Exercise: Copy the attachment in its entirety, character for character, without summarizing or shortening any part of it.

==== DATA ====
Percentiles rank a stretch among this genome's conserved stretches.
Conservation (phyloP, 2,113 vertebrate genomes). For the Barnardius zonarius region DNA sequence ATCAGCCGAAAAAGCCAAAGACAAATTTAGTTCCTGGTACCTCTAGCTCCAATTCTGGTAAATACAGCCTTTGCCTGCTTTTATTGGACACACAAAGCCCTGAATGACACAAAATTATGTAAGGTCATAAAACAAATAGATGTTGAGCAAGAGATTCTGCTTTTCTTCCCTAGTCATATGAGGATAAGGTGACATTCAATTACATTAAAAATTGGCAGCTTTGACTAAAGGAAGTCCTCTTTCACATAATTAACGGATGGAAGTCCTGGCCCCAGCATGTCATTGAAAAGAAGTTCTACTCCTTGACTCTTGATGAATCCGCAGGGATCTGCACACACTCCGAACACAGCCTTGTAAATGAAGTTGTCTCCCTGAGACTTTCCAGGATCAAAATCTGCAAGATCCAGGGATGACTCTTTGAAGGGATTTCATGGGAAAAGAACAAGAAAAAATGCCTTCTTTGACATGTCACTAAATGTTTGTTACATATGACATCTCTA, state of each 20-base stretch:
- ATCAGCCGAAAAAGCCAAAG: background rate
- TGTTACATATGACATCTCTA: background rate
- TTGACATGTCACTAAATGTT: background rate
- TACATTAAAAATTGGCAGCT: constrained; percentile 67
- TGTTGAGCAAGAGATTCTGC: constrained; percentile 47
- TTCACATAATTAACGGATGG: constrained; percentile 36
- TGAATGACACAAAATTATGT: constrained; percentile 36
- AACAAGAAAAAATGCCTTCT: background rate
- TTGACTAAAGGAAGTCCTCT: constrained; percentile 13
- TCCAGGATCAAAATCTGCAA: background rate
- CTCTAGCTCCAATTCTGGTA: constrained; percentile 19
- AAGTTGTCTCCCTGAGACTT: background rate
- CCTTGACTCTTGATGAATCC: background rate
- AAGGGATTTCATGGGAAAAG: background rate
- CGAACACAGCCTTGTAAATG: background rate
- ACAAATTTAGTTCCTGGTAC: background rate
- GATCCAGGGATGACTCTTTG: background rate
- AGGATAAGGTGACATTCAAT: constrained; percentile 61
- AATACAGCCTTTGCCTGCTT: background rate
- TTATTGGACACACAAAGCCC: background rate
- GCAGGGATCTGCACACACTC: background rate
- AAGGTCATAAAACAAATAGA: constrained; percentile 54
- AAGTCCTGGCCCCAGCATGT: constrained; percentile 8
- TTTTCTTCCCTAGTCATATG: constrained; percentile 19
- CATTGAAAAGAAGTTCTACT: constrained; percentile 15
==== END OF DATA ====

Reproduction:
Percentiles rank a stretch among this genome's conserved stretches.
Conservation (phyloP, 2,113 vertebrate genomes). For the Barnardius zonarius region DNA sequence ATCAGCCGAAAAAGCCAAAGACAAATTTAGTTCCTGGTACCTCTAGCTCCAATTCTGGTAAATACAGCCTTTGCCTGCTTTTATTGGACACACAAAGCCCTGAATGACACAAAATTATGTAAGGTCATAAAACAAATAGATGTTGAGCAAGAGATTCTGCTTTTCTTCCCTAGTCATATGAGGATAAGGTGACATTCAATTACATTAAAAATTGGCAGCTTTGACTAAAGGAAGTCCTCTTTCACATAATTAACGGATGGAAGTCCTGGCCCCAGCATGTCATTGAAAAGAAGTTCTACTCCTTGACTCTTGATGAATCCGCAGGGATCTGCACACACTCCGAACACAGCCTTGTAAATGAAGTTGTCTCCCTGAGACTTTCCAGGATCAAAATCTGCAAGATCCAGGGATGACTCTTTGAAGGGATTTCATGGGAAAAGAACAAGAAAAAATGCCTTCTTTGACATGTCACTAAATGTTTGTTACATATGACATCTCTA, state of each 20-base stretch:
- ATCAGCCGAAAAAGCCAAAG: background rate
- TGTTACATATGACATCTCTA: background rate
- TTGACATGTCACTAAATGTT: background rate
- TACATTAAAAATTGGCAGCT: constrained; percentile 67
- TGTTGAGCAAGAGATTCTGC: constrained; percentile 47
- TTCACATAATTAACGGATGG: constrained; percentile 36
- TGAATGACACAAAATTATGT: constrained; percentile 36
- AACAAGAAAAAATGCCTTCT: background rate
- TTGACTAAAGGAAGTCCTCT: constrained; percentile 13
- TCCAGGATCAAAATCTGCAA: background rate
- CTCTAGCTCCAATTCTGGTA: constrained; percentile 19
- AAGTTGTCTCCCTGAGACTT: background rate
- CCTTGACTCTTGATGAATCC: background rate
- AAGGGATTTCATGGGAAAAG: background rate
- CGAACACAGCCTTGTAAATG: background rate
- ACAAATTTAGTTCCTGGTAC: background rate
- GATCCAGGGATGACTCTTTG: background rate
- AGGATAAGGTGACATTCAAT: constrained; percentile 61
- AATACAGCCTTTGCCTGCTT: background rate
- TTATTGGACACACAAAGCCC: background rate
- GCAGGGATCTGCACACACTC: background rate
- AAGGTCATAAAACAAATAGA: constrained; percentile 54
- AAGTCCTGGCCCCAGCATGT: constrained; percentile 8
- TTTTCTTCCCTAGTCATATG: constrained; percentile 19
- CATTGAAAAGAAGTTCTACT: constrained; percentile 15